You know what I mean. We write and we put our words on paper. No matter what kind of paper that is or if it’s even real paper in the first place. The same question pops up anyway. How do I go from writing to becoming an author?
Today is Author’s Day and I want to give you my humble opinion about that question. You’re free to disagree, as always.
Okay. If you look it up in the dictionary, an author is someone who creates a written work, right? So the first idea we have is this: if you want to become an author, you have to write a book (and publish it). That’s it.
Could you just be the author of an article or an essay or a poem or a play? Yes. Sure. I’m the author of Beard Between the Lines, a 5-year work in progress in the form of a microblog living in a social media platform and now evolving to a more structured blog where I published hundreds of short articles, stories, and entries about reading and writing. Sounds fancy, right? But you know it’s not really what we’re talking about here.
We’re talking about becoming the authors we read. A Twain, a Brontë, a Dickens, a Machado, a Joyce, a Marquez. Whoever you admire and whoever wrote the pages you turned so eagerly and made you fall in love with reading and then writing, and made you admire their styles and wordsmithery. You read them until you told yourself: wow, I wanna be like them. I want to be an author.
I’m gonna tell you something I believe. Some people will say that you just have to sit and write a book to become an author. I’m not an author yet, but I don’t agree it’s just about sitting and just doing it.
I did that four times and I stopped at one half or two-thirds of the process because I knew I was lacking something. It wasn’t about having impostor syndrome, nor about perfectionism, and it wasn’t a lack of self-confidence or anything like that. It was the mere realization that to become an author, you don’t just sit and write. You have to develop certain skills. Educate yourself enough for that and build the author in you. I don’t believe in mediocrity and I don’t believe in just doing it and seeing what happens.
To become an author, the one you admire, like I said, you have to do more.
Writing is just a part of being an author. I mean, sure we have to work on our writing skills and become excellent communicators and convey our ideas and everything effectively through our words. But it’s not enough.
We have to learn how to tell stories. That’s an art and a skill we have to develop. Creative storytelling is the essence of good books. We have to produce something that will engage our readers, hence we need to master storytelling.
We have to develop the ability to do research. Because we can’t just rely on our minds and memories to write. We have to learn how to use researching as a way to acquire better skills, as a way to enrich our stories, and to check if what we’re saying and writing works or is right.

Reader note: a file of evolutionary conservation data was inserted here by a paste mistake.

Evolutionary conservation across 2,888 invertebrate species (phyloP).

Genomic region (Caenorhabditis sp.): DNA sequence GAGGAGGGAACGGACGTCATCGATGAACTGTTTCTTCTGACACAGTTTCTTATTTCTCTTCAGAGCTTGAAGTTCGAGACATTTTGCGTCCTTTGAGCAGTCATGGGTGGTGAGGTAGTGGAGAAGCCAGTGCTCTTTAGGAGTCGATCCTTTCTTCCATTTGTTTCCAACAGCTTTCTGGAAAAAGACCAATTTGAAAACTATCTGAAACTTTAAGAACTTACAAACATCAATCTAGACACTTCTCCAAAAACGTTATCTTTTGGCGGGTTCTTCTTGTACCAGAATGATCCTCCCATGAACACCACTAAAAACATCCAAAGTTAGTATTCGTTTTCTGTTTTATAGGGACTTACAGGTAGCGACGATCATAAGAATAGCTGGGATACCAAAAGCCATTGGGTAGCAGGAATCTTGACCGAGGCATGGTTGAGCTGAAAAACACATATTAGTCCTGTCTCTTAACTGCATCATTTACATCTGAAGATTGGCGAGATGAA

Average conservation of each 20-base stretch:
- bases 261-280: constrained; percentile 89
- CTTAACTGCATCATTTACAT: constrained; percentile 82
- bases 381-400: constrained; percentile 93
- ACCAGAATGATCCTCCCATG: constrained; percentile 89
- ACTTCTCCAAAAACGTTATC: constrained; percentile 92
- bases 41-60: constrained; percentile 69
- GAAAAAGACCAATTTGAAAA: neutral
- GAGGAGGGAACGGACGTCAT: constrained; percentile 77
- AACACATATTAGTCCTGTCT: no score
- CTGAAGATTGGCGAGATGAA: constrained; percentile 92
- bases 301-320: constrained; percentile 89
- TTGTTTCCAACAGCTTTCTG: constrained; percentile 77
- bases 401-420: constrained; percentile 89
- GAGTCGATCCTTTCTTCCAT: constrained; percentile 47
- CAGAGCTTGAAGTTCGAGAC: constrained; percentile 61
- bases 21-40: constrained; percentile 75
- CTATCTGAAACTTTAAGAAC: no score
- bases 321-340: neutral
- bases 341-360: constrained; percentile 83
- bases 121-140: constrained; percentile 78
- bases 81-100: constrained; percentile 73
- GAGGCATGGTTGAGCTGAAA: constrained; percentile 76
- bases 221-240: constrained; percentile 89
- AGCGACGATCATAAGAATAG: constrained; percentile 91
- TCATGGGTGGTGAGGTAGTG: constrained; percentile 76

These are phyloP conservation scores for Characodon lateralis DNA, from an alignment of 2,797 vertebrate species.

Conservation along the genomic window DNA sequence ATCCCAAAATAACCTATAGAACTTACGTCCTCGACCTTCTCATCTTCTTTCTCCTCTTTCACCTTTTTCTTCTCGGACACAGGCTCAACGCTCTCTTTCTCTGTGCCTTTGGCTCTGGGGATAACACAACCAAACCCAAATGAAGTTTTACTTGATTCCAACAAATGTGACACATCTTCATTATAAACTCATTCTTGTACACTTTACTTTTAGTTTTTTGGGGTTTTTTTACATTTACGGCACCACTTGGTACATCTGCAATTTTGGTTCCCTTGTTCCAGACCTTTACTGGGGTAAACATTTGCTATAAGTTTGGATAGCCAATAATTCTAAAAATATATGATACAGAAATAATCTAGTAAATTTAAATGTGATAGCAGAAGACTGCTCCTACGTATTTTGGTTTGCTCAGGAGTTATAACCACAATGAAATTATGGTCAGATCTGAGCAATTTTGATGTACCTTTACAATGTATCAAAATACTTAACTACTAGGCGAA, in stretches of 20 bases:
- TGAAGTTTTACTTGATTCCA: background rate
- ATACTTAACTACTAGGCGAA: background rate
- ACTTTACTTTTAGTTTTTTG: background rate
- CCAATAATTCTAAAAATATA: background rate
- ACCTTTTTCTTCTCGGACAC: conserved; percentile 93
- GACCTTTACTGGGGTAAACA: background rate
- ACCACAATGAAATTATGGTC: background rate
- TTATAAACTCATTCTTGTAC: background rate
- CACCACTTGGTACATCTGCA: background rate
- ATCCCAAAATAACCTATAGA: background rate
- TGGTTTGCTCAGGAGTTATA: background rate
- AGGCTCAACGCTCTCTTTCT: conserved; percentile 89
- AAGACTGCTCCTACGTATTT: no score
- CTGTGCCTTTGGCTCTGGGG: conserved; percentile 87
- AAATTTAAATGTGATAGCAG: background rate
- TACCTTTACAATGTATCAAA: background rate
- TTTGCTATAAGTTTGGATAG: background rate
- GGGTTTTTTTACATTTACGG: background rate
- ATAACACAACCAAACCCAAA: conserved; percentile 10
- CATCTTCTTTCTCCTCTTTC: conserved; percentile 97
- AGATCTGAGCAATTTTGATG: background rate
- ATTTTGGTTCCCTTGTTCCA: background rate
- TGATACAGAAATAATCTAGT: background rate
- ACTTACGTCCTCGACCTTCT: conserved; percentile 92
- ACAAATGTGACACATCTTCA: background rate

Then, you can’t just believe that sitting in front of a computer or typewriter will make you an expert in people, life, places, and everything. So we also have to go out and observe people and places, live, and not only that, we have to develop the power to naturally watch and guess the better as possible what’s going on. Plus, we have to learn how other writers observed people, and I’d say it’s not a bad idea to learn some concepts of psychology, sociology, and philosophy to enhance this skill a little bit more.
And finally, you have to create courage, because you can write anything you want, but when you write from the heart, you expose yourself. And that’s scary af. We become vulnerable, we’re naked in front of our readers. They will judge us for our words, ideas, and the way we express ourselves and that is awfully daunting. But we can’t let that get to us. The fearless expelling of words inside our hearts is the final skill for us to become real authors.
I would add a final thing here. Maybe too much. But I think real authors have to live a writer’s life to the fullest. We must breathe writing, read a lot, use every little moment and person and thing to absorb a certain material to our craft. And we must behave and live in a way that makes it natural to our characters and personality to write and to act like an author.
I know. I haven’t written a single book yet. What do I know? I’m writing it right now. But I’m not an author yet. So, maybe everything I’m saying is just a romantic view of becoming an author. Maybe I’m wrong. But that’s what I believe.
And I have that feeling because I wake up every day with reading and writing running through my veins and punching the electricity inside my brain. I sip my coffee thinking about stories and how to improve my craft to become an author. When I work, as a lawyer, I think like a writer who needs to communicate clearly in his contracts and opinions and everything.
There’s a LONG way ahead of me as I believe there’s a long way for you too. But we will become authors. And I think that developing those skills I mentioned above is a good way to start this journey.
What do you think?